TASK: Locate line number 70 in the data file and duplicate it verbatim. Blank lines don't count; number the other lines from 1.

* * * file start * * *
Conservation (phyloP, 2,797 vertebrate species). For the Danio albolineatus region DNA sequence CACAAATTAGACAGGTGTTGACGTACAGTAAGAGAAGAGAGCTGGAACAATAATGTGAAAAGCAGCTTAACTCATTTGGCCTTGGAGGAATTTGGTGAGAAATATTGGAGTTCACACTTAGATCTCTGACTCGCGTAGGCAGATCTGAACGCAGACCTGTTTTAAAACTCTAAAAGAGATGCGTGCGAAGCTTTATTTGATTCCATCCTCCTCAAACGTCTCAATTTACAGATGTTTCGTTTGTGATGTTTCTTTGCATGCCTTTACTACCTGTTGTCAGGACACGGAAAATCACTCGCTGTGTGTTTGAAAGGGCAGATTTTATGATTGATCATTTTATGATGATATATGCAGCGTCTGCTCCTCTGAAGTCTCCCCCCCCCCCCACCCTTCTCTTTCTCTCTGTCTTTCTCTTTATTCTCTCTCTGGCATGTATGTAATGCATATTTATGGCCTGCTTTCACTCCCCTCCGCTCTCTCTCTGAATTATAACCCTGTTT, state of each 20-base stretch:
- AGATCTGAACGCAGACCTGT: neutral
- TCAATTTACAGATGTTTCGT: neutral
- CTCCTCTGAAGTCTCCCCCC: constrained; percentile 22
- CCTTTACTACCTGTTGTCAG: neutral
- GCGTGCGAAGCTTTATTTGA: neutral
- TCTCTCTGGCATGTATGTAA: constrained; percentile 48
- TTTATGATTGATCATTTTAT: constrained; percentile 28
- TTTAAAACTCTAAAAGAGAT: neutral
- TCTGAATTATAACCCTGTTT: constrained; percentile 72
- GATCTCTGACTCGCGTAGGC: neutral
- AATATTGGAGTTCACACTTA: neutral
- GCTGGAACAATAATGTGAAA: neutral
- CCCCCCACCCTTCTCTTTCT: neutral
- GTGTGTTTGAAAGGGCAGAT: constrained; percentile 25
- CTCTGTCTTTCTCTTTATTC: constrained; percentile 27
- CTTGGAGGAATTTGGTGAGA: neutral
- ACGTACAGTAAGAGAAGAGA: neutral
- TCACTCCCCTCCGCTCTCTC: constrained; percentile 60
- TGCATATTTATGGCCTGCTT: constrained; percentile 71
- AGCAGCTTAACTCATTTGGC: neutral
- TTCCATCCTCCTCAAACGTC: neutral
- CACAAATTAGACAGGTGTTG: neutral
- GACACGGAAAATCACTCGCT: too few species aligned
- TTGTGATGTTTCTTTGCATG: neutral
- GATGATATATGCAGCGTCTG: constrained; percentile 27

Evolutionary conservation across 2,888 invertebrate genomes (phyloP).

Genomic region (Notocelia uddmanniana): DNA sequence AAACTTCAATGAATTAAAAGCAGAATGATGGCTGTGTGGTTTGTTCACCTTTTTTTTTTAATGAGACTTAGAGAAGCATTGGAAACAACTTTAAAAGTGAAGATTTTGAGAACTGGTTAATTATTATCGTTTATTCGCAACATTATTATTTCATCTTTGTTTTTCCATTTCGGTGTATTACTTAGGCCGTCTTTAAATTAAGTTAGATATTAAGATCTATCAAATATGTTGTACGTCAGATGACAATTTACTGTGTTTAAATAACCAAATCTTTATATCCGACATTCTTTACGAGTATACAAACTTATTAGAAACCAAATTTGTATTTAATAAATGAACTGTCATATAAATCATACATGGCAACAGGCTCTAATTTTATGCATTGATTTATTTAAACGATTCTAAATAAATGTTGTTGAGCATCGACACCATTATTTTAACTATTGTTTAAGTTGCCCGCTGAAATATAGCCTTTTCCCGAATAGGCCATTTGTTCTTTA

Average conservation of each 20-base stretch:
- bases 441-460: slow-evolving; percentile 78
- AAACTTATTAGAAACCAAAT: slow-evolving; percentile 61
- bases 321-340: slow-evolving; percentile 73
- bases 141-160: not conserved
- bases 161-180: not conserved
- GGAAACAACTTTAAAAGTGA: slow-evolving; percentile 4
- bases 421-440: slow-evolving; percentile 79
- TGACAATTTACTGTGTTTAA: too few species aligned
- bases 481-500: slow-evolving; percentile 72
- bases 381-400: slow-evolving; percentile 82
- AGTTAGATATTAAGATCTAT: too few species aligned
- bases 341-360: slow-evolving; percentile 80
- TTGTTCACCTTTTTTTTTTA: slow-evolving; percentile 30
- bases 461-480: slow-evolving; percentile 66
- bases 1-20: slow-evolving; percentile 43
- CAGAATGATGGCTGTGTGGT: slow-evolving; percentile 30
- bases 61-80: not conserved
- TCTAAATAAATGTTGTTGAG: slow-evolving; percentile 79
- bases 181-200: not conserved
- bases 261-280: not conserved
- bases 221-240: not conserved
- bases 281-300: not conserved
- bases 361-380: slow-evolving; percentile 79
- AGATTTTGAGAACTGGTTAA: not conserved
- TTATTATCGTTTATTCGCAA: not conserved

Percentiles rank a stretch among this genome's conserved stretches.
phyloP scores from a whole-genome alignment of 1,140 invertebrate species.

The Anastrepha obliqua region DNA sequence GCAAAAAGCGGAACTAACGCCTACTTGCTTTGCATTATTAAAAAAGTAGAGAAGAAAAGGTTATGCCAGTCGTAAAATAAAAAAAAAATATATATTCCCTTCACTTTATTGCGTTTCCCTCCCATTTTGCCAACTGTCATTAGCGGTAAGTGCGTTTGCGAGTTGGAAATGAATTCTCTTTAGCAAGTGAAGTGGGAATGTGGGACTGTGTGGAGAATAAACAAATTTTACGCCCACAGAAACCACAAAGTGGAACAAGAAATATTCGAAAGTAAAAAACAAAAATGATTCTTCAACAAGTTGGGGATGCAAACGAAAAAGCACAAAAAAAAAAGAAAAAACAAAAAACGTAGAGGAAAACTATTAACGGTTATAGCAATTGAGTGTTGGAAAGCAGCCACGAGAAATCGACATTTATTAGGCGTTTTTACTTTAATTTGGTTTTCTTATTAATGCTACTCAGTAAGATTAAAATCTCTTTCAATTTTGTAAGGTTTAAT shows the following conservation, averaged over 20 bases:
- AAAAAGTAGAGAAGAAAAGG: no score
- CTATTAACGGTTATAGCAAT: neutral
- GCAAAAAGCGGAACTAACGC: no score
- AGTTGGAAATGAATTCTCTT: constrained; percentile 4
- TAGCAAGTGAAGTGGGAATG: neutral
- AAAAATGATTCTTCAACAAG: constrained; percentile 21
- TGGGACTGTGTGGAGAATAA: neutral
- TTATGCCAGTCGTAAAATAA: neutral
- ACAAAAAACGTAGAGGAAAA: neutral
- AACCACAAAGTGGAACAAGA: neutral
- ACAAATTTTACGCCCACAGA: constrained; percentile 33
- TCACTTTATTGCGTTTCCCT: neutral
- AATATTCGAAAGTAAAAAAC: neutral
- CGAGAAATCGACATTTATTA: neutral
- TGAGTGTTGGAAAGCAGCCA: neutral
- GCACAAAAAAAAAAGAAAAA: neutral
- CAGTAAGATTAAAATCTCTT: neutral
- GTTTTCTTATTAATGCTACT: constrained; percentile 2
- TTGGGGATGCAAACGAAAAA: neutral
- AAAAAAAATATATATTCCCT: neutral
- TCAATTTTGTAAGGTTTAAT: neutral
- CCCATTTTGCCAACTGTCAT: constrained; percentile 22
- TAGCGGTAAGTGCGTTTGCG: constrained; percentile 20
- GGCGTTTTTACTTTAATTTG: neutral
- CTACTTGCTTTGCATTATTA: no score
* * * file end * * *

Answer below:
- AATATTCGAAAGTAAAAAAC: neutral